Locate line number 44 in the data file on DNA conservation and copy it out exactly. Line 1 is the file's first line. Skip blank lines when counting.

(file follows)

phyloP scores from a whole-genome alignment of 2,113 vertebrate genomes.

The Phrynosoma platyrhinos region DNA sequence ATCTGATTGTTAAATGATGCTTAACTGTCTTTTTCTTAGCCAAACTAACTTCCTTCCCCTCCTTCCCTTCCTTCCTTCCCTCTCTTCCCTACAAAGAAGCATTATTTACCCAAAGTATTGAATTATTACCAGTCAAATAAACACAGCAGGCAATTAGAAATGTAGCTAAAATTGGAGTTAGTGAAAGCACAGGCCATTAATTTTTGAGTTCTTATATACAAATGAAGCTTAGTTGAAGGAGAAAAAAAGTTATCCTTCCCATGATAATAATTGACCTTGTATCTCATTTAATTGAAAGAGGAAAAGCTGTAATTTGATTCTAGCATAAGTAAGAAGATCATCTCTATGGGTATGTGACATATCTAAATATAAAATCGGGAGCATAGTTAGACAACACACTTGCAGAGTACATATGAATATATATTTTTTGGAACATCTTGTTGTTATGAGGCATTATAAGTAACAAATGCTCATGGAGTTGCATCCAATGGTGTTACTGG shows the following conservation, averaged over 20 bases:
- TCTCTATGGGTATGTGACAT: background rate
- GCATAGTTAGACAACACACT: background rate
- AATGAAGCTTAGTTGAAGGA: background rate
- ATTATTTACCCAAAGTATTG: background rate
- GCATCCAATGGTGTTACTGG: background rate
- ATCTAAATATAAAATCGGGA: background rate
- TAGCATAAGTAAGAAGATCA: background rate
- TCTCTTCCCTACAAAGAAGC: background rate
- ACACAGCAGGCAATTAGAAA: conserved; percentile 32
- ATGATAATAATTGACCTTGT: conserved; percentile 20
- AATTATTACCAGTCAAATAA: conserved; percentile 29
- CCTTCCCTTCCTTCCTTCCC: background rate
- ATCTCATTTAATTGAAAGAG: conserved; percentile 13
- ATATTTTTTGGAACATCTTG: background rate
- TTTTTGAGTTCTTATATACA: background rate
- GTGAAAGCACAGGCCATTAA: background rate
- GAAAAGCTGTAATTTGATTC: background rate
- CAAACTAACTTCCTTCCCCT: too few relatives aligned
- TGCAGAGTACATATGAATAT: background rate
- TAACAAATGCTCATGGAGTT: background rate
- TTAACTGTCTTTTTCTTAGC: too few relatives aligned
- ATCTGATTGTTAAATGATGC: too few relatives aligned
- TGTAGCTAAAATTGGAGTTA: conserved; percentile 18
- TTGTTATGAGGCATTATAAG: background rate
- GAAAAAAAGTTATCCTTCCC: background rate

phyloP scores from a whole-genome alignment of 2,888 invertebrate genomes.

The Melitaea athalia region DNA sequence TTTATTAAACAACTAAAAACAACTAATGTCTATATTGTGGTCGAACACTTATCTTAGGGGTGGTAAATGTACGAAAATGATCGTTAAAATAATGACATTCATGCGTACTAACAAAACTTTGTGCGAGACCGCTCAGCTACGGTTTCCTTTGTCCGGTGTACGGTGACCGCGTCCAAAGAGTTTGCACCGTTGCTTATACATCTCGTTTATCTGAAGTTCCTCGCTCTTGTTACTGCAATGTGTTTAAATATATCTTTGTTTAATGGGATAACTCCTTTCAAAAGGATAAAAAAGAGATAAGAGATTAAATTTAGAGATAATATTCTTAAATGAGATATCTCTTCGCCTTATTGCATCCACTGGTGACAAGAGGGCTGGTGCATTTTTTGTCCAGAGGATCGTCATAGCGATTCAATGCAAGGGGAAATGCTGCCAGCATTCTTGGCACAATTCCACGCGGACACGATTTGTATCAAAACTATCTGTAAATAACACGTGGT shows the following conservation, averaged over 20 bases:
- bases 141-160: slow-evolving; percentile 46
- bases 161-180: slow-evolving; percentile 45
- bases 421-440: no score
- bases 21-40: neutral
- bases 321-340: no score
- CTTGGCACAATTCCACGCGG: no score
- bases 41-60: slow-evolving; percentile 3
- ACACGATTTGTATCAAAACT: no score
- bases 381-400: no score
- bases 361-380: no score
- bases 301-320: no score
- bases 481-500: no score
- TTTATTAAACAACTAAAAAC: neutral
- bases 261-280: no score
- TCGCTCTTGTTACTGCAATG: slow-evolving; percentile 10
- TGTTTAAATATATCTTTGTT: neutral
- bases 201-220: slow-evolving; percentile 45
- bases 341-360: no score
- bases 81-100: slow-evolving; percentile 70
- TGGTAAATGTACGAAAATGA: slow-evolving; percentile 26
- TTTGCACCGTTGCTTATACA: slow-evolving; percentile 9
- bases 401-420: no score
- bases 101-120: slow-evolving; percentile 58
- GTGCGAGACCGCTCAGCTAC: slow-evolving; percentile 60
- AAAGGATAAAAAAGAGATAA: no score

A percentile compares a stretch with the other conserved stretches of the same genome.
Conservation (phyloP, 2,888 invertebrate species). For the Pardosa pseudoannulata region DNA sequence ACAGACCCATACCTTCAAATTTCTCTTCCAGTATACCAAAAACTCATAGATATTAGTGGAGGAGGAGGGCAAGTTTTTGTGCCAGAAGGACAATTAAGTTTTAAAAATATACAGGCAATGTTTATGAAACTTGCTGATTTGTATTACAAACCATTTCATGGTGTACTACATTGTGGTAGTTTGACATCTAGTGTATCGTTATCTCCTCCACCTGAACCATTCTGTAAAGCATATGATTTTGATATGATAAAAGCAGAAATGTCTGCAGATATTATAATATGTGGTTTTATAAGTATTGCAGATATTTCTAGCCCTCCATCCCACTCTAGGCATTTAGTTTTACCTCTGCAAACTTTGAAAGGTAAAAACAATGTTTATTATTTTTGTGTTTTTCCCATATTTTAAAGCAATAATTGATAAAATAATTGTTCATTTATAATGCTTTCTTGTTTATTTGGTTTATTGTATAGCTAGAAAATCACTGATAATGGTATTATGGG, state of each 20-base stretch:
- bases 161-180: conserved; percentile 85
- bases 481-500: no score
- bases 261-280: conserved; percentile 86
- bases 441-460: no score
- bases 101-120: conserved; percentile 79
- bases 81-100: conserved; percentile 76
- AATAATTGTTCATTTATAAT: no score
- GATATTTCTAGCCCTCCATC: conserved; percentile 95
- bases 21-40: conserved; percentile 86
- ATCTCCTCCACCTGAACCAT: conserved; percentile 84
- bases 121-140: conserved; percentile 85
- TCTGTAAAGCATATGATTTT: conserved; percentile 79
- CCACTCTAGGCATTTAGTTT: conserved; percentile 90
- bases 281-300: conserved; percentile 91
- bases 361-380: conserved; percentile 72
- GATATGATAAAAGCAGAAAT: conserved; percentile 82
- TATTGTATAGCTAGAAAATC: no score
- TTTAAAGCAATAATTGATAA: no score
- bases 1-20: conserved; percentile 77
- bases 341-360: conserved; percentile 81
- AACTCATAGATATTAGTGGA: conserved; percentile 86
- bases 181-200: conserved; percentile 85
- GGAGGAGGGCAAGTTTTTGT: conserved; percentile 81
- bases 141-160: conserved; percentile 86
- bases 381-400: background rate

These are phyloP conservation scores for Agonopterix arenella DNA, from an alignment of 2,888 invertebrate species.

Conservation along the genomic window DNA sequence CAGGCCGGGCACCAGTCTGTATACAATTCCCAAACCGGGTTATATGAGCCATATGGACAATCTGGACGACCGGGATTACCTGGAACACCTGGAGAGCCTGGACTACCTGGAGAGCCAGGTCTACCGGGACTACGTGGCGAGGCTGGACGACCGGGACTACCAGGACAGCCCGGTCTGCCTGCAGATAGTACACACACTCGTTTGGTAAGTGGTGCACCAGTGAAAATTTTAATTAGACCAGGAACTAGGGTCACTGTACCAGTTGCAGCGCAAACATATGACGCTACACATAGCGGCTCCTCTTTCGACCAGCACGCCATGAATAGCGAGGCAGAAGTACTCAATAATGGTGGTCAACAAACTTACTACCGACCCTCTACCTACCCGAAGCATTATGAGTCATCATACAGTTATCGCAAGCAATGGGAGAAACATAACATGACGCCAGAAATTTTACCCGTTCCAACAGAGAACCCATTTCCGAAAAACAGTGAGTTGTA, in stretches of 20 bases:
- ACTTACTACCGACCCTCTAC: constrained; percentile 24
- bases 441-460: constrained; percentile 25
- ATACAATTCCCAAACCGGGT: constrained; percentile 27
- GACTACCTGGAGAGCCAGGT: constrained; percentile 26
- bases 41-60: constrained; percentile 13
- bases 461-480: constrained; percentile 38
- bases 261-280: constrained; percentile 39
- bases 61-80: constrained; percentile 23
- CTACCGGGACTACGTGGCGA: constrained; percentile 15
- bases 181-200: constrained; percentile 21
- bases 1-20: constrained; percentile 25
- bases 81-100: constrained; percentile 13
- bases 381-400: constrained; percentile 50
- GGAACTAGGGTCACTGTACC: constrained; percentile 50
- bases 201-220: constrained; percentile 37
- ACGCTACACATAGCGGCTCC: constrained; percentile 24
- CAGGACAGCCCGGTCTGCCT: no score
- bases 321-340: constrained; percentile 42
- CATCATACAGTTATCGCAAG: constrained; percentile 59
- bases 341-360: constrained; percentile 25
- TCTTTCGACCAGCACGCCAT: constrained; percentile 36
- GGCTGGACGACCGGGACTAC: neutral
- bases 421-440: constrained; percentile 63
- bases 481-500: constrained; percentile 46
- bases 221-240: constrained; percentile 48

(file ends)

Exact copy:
- TCGCTCTTGTTACTGCAATG: slow-evolving; percentile 10